What Bubba Wallace wants Chicago to learn about NASCAR during the 2024 NASCAR Chicago Street Race

Bubba Wallace knows NASCAR isn't a sport Chicago thinks of regularly.

In a town with five teams in the four biggest sports – MLB, NFL, NBA and NHL – there's plenty Chicago can learn about racing, cars and drivers.

There was plenty Wallace could teach at Bubba's Block Party on Friday at Douglass Park.

"That's what it's all about," Wallace said. "They always ask, how can we do better and it's tapping into the markets that we're not into."

Wallace talked about the avenues that NASCAR provides.

The 30-year-old driver spent time Friday meeting with younger fans and more potential fans in a city that has plenty of untapped potential for him as a driver, but also for the rest of the sport.

That's why Wallace wants Chicago to learn about what exactly goes into the races he stars in.

"The drivers are made to look like superheroes every Sunday," Wallace said. "But, you got to look at how we get to the track and how our cars are able to perform."

Wallace specifically mentioned the public relations, front office and mechanic staffs that help cars race and races occur. He said these aspects of NASCAR are the underappreciated parts of the sport.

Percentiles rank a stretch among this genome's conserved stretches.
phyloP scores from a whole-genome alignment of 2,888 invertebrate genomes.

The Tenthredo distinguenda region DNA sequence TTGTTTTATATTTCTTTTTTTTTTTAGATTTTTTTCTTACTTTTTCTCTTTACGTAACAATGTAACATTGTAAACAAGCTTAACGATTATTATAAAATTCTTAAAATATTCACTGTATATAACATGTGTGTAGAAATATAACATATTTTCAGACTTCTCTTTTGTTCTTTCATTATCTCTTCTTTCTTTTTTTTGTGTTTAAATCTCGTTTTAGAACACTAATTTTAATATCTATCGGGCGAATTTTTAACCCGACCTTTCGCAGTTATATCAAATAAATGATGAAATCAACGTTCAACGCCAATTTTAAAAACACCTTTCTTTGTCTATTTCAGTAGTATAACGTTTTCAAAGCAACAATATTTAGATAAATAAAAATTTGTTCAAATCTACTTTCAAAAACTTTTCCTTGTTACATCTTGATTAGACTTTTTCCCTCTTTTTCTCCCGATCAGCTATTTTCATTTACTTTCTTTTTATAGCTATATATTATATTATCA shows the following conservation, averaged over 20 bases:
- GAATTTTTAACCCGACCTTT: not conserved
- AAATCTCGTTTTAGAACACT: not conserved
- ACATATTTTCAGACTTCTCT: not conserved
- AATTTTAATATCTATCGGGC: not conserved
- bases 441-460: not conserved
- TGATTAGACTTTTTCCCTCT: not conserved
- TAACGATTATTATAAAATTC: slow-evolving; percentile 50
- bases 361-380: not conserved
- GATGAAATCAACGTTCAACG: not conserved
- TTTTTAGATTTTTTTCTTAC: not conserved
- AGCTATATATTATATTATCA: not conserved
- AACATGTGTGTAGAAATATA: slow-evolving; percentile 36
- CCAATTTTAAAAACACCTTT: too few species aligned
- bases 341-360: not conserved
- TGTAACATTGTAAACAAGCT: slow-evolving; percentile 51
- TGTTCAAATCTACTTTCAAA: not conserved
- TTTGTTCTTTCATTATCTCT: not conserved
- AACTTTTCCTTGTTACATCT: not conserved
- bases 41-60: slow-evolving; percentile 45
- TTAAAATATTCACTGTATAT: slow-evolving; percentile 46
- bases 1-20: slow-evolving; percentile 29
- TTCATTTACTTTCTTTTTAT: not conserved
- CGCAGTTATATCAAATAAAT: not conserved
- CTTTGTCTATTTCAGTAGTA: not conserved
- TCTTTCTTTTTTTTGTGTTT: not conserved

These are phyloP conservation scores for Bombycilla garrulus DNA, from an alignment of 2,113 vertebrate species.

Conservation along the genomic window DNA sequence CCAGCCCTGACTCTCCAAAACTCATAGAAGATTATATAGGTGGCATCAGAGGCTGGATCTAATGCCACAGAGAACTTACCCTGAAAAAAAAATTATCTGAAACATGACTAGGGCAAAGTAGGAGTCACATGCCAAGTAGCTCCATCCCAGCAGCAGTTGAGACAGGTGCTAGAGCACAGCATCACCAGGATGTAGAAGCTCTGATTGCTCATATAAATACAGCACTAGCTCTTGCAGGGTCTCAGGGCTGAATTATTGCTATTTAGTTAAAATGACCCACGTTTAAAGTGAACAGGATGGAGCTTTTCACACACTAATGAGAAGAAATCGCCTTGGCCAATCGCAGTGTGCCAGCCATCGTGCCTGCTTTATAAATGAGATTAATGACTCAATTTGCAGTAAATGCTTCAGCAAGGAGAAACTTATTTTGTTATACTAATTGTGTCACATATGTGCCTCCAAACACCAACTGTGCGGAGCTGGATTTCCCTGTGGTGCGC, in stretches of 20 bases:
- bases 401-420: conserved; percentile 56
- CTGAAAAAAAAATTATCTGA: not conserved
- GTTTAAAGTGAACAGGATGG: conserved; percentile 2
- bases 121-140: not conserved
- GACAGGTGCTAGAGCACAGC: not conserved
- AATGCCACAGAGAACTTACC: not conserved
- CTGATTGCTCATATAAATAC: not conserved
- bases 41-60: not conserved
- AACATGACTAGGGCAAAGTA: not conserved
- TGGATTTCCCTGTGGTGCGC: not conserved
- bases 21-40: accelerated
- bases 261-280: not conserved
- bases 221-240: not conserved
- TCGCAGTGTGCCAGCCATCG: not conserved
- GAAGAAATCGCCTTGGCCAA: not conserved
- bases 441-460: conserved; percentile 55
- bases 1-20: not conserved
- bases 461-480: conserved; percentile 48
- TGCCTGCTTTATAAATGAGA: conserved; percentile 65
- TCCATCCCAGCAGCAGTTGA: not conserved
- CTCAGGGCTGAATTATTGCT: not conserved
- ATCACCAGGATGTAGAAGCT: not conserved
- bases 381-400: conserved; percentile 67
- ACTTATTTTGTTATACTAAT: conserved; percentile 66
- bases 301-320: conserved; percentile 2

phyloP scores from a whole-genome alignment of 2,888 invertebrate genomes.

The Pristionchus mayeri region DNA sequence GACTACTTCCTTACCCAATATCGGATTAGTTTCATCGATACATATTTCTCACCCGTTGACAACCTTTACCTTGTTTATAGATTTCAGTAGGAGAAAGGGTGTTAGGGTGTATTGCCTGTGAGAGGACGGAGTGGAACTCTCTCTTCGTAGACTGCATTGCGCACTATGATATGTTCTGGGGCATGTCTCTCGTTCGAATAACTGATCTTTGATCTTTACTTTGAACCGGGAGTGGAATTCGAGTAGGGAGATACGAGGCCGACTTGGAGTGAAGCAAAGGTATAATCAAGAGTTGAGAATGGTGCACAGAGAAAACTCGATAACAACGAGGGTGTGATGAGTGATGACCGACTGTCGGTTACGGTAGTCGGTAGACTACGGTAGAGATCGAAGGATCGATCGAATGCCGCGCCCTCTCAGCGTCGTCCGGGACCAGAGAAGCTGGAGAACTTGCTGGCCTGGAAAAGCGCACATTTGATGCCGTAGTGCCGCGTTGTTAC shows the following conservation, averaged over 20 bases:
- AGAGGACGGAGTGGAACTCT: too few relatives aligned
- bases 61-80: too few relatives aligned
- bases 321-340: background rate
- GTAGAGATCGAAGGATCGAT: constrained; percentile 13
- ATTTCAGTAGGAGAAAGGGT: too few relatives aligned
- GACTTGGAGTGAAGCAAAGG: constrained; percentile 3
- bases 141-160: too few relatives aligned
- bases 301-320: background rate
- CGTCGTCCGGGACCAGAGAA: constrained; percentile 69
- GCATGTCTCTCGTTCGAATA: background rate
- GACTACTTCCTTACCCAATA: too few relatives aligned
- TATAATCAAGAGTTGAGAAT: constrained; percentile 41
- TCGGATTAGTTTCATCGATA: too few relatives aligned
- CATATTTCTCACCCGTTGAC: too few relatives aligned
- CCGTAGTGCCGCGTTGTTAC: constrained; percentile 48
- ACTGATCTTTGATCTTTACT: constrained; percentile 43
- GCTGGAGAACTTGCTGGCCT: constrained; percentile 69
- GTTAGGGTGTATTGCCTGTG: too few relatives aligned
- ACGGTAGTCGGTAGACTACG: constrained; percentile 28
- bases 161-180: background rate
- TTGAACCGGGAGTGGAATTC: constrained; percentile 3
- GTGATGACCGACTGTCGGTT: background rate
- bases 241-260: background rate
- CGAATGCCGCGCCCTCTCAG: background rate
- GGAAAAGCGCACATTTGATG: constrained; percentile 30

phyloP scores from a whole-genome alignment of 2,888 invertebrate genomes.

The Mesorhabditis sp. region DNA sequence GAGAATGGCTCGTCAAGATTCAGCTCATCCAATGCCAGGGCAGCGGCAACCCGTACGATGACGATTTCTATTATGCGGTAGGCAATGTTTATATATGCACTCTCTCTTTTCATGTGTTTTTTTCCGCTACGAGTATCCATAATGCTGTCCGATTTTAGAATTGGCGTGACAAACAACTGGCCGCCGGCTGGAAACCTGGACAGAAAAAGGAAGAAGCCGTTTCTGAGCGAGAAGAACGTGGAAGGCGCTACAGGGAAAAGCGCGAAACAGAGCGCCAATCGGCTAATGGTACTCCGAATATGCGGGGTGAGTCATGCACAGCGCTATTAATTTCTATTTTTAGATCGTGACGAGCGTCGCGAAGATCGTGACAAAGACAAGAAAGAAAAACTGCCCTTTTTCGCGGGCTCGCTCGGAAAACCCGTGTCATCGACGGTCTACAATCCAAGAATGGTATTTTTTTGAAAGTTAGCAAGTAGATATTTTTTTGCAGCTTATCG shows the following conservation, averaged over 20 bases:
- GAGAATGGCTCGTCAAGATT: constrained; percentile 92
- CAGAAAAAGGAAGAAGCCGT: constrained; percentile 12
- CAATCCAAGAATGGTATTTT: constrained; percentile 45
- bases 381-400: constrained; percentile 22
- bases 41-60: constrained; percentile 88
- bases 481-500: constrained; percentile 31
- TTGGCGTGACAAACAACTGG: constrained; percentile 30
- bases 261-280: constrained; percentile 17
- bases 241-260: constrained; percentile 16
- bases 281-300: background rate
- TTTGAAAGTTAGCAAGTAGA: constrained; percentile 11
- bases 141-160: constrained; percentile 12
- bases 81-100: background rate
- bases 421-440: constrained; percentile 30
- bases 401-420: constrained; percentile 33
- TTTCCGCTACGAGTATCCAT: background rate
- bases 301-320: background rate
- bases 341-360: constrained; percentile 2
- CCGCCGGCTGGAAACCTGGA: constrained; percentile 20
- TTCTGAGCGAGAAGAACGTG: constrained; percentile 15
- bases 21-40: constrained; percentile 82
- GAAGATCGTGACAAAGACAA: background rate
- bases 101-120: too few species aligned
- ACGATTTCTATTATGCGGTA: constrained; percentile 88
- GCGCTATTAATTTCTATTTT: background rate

He pointed to these specific avenues, especially the media parts of NASCAR which is a different landscape than the sport had 10 years ago. 

There are also the mechanical parts of NASCAR which make sure cars can run safely and properly, arguably the most important part of the sport from a behind-the-scenes aspect.

Wallace wants fans and NASCAR hopefuls to know that all of these parts of the sport exist.

"Maybe driving isn't for you," Wallace said, "but this is how you can be part of your sport as well."

Wallace also wants to build the fanbase for NASCAR in Chicago, which includes a different demographic of fans because NASCAR needs them.

According to the Wall Street Journal, the average viewership for live NASCAR Cup races across different TV networks fell from 3.2 million viewers in 2018 to about 2.9 million last year.

Wallace wants new fans, especially younger fans and fans of different demographics and races, to know that he wants them to watch the races and feel at home while taking in the experience.

"I don't know if that's the same feeling that fans of different backgrounds when they step into the stands. "I feel responsibility, for me, to make them feel more welcome, more comfortable."

Racing in Chicago means a little more for Wallace, but not because there's a statue of his racing team's ownership on Madison Street. Wallace's team, 23XI Racing, is owned by Bulls legend Michael Jordan.

It means a little more to him because there are plenty of opportunities to build a following in one of the biggest cities in the world.

"It was also fun to come over to the city, and just be a tourist, be a fan," Wallace said. "It's a good venue to be in."


NASCAR star Bubba Wallace meets with young Chicago fans ahead of race

The stars and the cars came together for the NASCAR Road Rally at McDonald’s in Bronzeville. Fans got to meet Bubba Wallace Jr., and enjoy festivities leading up to the weekend races.